I am referring to the premeditated slaughter of millions of children as a result of the Roe v. Wade ruling by the U.S. Supreme Court. We will never know what wonderful people — maybe even a few presidents — we have lost in this slaughter, maybe even someone who could have cured cancer. I believe the so-called “justices” who made this decision possible should be tried for crimes against humanity, as well as those who continue to uphold it.
In regards to Kenneth Hart’s superb column on legalizing hemp and marijuana, right on! With all due respect to our law enforcement officers, legalization would take all the profit out of pot brought in from Mexico and elsewhere. People who are disabled and own small acreage and can’t get out to check it would not have to worry about dope heads crossing property lines to plant it on someone else’s land. Farmers, loggers and hunters would not take their lives into their hands every time they went into the woods to make an honest living.
Common-sense legalization is long overdue.
Evonne Henderson, Olive HIll
FairTax bill would create jobs
America works when Americans work. We have driven out of America millions of jobs over the last 30 years because we can’t compete with countries with lower costs of doing business. Our wages, benefits, regulations, taxes, etc. all contribute to driving up the cost of doing business.
Consequently, jobs go elsewhere. There is a bill in Congress, HR 25, that resurrects America as arguably the most cost competitive place to do business in the world, the FairTax bill. No more federal tax on income. Your gross pay is your take-home pay. Taxes to fund the government are generated by taxing consumption of new goods and services. To help citizens pay this tax on basic goods and services, a prebate is paid monthly to all legal Americans.
No favors for special interests; everyone is treated the same. Manufacturers worldwide would flock to the United States to build factories. Good-paying jobs return. Call your congressman today and ask him to support the bill.
Anthony Gasbarro, Fairhope, Ala., email@example.com
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Ministers oppose Sunday sales
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The next step
The people — or at least those who took the time to vote in Tuesday’s special election — have spoken. The issue of alcohol sales in Grayson has ben settled for at least the next three years.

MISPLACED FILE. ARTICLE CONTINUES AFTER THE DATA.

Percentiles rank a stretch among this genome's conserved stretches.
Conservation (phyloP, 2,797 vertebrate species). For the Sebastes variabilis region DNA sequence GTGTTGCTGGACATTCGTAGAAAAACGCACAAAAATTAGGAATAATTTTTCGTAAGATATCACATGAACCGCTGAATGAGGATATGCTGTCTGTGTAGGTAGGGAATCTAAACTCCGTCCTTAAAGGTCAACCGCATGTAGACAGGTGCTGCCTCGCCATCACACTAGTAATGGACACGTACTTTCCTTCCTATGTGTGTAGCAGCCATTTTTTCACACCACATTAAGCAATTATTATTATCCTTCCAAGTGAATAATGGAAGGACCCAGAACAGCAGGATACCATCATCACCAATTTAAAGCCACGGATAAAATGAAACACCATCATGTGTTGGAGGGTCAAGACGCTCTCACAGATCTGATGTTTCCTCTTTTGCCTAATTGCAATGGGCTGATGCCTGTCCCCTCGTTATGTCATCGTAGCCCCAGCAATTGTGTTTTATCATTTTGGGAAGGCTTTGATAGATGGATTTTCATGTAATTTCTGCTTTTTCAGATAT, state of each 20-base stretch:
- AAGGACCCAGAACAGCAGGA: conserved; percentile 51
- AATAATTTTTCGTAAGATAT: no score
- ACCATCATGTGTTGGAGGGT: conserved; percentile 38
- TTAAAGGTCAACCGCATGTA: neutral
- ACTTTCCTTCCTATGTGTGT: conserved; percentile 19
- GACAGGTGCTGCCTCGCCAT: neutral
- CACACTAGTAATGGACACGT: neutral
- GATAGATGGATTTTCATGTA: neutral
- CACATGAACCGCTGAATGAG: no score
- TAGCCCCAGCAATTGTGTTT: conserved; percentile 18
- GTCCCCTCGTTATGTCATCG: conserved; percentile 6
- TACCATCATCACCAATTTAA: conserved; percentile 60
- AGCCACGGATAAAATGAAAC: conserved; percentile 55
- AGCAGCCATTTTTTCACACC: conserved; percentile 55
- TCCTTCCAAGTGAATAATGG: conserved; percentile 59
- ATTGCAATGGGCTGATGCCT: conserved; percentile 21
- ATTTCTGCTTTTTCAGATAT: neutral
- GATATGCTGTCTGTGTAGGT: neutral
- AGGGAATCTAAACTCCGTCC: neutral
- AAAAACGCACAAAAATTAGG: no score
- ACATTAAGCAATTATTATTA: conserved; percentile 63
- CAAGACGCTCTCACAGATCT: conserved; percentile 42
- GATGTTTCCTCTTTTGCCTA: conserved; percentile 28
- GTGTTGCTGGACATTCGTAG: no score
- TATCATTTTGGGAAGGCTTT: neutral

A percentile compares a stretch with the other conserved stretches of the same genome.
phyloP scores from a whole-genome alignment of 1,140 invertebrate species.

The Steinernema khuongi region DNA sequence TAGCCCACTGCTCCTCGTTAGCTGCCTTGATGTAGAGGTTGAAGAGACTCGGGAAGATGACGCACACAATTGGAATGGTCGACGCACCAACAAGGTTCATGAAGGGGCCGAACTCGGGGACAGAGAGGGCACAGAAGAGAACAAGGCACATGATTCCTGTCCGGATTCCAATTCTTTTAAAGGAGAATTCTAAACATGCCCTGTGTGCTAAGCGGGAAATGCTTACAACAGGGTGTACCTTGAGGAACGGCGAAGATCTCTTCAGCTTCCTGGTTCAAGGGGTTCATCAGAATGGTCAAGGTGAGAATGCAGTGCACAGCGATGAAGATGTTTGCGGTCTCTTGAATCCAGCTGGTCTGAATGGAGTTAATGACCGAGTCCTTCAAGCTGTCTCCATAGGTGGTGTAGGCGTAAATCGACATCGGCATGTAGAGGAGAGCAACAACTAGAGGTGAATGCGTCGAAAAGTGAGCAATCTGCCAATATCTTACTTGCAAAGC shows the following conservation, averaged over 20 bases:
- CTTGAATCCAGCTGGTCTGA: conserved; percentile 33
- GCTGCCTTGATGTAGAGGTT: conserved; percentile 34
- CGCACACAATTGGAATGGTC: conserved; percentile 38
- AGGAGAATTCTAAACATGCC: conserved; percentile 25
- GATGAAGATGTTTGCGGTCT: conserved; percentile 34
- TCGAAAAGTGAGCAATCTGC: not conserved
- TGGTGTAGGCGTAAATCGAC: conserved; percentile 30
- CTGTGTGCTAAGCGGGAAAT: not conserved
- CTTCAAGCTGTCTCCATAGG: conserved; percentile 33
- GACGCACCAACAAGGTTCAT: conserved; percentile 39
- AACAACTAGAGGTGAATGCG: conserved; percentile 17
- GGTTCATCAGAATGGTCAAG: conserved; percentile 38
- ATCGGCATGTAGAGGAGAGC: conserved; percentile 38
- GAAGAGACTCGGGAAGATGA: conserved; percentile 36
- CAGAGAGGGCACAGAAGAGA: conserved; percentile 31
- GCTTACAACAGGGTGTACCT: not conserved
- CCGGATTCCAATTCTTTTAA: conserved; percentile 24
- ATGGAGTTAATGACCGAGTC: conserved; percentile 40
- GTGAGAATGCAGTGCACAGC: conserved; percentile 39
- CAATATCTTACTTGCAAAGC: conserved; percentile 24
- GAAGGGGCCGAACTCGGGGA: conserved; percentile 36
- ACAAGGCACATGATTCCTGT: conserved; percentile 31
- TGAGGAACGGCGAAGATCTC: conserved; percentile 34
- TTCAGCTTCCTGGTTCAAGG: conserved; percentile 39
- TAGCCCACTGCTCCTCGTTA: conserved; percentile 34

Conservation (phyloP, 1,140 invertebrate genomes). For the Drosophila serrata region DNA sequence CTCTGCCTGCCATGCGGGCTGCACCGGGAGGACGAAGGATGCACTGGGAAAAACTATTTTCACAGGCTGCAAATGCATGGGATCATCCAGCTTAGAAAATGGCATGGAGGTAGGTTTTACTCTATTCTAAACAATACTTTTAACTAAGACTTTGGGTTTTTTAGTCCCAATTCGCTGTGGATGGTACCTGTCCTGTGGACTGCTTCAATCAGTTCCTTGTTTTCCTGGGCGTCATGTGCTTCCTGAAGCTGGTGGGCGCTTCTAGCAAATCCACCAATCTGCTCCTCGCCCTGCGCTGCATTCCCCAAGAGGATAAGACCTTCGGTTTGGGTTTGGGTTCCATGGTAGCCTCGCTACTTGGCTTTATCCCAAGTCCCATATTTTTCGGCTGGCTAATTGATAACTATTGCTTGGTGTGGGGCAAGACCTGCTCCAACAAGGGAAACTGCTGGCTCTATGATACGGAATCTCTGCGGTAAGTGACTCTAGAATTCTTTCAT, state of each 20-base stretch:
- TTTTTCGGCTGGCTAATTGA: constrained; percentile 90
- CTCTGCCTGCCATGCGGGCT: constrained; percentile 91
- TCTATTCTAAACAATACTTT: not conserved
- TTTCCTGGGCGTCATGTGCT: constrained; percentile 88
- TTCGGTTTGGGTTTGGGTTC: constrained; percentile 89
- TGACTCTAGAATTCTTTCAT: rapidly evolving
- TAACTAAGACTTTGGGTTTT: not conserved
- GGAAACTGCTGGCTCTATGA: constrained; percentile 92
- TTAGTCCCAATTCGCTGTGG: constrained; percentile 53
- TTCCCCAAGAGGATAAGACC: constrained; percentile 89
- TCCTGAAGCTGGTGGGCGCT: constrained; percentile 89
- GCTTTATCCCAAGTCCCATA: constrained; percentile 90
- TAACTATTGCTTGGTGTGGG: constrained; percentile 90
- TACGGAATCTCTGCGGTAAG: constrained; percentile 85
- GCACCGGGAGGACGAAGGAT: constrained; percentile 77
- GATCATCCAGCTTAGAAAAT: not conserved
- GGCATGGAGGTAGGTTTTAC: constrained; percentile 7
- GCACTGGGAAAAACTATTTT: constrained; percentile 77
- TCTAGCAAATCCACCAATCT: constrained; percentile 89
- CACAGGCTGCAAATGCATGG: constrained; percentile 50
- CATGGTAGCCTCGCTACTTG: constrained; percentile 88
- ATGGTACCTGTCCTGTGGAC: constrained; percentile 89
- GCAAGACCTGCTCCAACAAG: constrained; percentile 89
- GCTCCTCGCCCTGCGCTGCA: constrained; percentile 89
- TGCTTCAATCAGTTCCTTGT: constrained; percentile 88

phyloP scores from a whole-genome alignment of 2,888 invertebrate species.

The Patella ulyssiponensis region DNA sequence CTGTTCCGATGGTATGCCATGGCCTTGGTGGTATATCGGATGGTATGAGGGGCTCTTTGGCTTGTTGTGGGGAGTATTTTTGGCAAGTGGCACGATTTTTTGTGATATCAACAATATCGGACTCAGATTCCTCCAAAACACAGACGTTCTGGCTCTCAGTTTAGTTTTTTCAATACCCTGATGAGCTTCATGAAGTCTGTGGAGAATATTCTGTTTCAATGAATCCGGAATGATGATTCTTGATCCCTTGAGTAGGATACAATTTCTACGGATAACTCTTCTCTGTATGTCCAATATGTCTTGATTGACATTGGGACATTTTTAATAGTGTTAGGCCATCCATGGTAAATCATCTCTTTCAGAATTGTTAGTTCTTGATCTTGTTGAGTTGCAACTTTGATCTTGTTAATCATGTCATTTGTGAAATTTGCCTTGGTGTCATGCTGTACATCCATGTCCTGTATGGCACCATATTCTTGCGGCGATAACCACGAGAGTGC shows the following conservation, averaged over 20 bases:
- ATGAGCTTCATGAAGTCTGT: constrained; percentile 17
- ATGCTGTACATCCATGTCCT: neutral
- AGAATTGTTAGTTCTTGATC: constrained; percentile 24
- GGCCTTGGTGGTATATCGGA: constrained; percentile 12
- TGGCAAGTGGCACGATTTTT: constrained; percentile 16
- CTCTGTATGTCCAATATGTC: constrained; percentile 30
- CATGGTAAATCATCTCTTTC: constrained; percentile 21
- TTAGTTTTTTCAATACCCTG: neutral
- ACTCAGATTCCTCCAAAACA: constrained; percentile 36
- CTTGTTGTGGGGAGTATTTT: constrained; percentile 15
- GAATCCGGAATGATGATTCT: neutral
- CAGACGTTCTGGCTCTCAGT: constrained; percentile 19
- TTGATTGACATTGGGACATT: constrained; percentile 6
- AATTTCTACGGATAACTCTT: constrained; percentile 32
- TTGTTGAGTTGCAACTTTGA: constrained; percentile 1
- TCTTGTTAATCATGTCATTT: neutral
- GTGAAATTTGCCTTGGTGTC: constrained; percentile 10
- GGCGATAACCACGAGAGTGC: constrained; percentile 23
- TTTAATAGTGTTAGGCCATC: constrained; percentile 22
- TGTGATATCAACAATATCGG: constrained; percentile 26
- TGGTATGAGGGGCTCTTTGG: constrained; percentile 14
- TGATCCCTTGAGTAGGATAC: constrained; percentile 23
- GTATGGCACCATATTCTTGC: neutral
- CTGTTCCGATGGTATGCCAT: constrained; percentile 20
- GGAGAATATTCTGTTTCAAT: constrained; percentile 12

In an outcome that surprised many, Grayson voters rather convincingly for the legal sale of alcohol in the city for the first time since 1937. With 511 voters answering in the affirmative to the question, “Are you in favor of alcoholic beverages in Grayson, Ky.?” as opposed to 393 voting “no,” the results were not even close. The measure passed in all seven of the city’s precincts.
Words of thanks
Thank you letter
In the Spade family, the vote was unanimous. Both 12-year-old Emma Spade, who will be a seventh-grader at Verity Middle School this fall, and Emma’s 11-year-old brother Will, who attends Hagar Elementary, both thought so highly of their dad — Ponderosa Elementary School principal Matt Spade — that they both wrote essays nominating him for the Ashland Breakfast Kiwanis Club’s annual Father of the Year award, presented annually on the Tuesday before Father’s Day.
An unselfish act
Even before the start of the recent Boyd County Health Department’s Bicycle Rodeo, Gavin Eckard said that if he won one of the two bicycle given away at the event, he would give his new bike to someone who needed it more than he did.
Crop still banned
When their colleagues in the U.S. Senate rejected their efforts to legalize industrial hemp production as part of the Senate farm bill, Kentucky’s two Republican senators — Minority Leader Mitch McConnell and freshman Rand Paul — reacted to the Senate refusal to include their hemp proposal in the bill by saying they would oppose the comprehensive farm bill.
It's not the breed
Lorie Akers wants the Ashland City Commissioner to adopt an ordinance banning pit bulls in the city. Since she claimed her Chihuahua Paco was attacked and killed by a neighbor’s pit bull while the little dog was chained in the back yard, it is understandable that Akers is worried that her children and other pets could be endangered by pit bulls.
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A necessary evil
The shifting of the tax burden that began when the Ashland Board of City Commissioners first adopted the payroll tax in the 1990s continues as the mayor and four elected commissioners prepare to increase the payroll tax from 1.5 to 2 percent while at the same time decreasing property taxes.